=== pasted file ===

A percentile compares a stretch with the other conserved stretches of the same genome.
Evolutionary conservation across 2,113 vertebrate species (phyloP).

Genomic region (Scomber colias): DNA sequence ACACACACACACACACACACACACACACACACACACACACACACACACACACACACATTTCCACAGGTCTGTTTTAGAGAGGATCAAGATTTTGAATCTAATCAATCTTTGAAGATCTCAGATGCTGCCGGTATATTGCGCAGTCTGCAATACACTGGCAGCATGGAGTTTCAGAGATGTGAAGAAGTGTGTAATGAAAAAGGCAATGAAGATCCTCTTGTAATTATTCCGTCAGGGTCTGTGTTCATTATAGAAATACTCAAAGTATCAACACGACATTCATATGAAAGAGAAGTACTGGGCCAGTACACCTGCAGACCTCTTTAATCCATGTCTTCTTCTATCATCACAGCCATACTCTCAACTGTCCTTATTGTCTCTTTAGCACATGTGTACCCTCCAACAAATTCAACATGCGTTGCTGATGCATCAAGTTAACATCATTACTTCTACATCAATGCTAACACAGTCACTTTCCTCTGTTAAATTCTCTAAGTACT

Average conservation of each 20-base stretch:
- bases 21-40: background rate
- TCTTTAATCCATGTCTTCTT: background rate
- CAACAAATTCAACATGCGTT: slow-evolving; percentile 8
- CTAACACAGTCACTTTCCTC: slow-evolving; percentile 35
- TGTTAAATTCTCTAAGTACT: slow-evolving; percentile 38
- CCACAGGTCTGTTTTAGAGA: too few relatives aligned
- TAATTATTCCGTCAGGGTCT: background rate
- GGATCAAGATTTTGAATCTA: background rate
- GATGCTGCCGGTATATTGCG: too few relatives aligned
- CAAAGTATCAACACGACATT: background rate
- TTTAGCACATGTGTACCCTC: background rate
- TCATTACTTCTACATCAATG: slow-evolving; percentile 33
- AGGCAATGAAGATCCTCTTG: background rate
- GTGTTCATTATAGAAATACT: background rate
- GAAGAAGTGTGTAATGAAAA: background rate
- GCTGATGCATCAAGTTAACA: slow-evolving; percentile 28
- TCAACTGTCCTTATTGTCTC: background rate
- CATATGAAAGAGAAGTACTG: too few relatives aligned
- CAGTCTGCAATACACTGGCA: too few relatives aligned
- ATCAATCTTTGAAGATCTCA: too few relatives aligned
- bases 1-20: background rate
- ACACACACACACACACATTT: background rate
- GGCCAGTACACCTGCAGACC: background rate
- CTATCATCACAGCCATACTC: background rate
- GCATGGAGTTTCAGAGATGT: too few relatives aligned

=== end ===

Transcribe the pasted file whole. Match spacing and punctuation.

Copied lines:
A percentile compares a stretch with the other conserved stretches of the same genome.
Evolutionary conservation across 2,113 vertebrate species (phyloP).

Genomic region (Scomber colias): DNA sequence ACACACACACACACACACACACACACACACACACACACACACACACACACACACACATTTCCACAGGTCTGTTTTAGAGAGGATCAAGATTTTGAATCTAATCAATCTTTGAAGATCTCAGATGCTGCCGGTATATTGCGCAGTCTGCAATACACTGGCAGCATGGAGTTTCAGAGATGTGAAGAAGTGTGTAATGAAAAAGGCAATGAAGATCCTCTTGTAATTATTCCGTCAGGGTCTGTGTTCATTATAGAAATACTCAAAGTATCAACACGACATTCATATGAAAGAGAAGTACTGGGCCAGTACACCTGCAGACCTCTTTAATCCATGTCTTCTTCTATCATCACAGCCATACTCTCAACTGTCCTTATTGTCTCTTTAGCACATGTGTACCCTCCAACAAATTCAACATGCGTTGCTGATGCATCAAGTTAACATCATTACTTCTACATCAATGCTAACACAGTCACTTTCCTCTGTTAAATTCTCTAAGTACT

Average conservation of each 20-base stretch:
- bases 21-40: background rate
- TCTTTAATCCATGTCTTCTT: background rate
- CAACAAATTCAACATGCGTT: slow-evolving; percentile 8
- CTAACACAGTCACTTTCCTC: slow-evolving; percentile 35
- TGTTAAATTCTCTAAGTACT: slow-evolving; percentile 38
- CCACAGGTCTGTTTTAGAGA: too few relatives aligned
- TAATTATTCCGTCAGGGTCT: background rate
- GGATCAAGATTTTGAATCTA: background rate
- GATGCTGCCGGTATATTGCG: too few relatives aligned
- CAAAGTATCAACACGACATT: background rate
- TTTAGCACATGTGTACCCTC: background rate
- TCATTACTTCTACATCAATG: slow-evolving; percentile 33
- AGGCAATGAAGATCCTCTTG: background rate
- GTGTTCATTATAGAAATACT: background rate
- GAAGAAGTGTGTAATGAAAA: background rate
- GCTGATGCATCAAGTTAACA: slow-evolving; percentile 28
- TCAACTGTCCTTATTGTCTC: background rate
- CATATGAAAGAGAAGTACTG: too few relatives aligned
- CAGTCTGCAATACACTGGCA: too few relatives aligned
- ATCAATCTTTGAAGATCTCA: too few relatives aligned
- bases 1-20: background rate
- ACACACACACACACACATTT: background rate
- GGCCAGTACACCTGCAGACC: background rate
- CTATCATCACAGCCATACTC: background rate
- GCATGGAGTTTCAGAGATGT: too few relatives aligned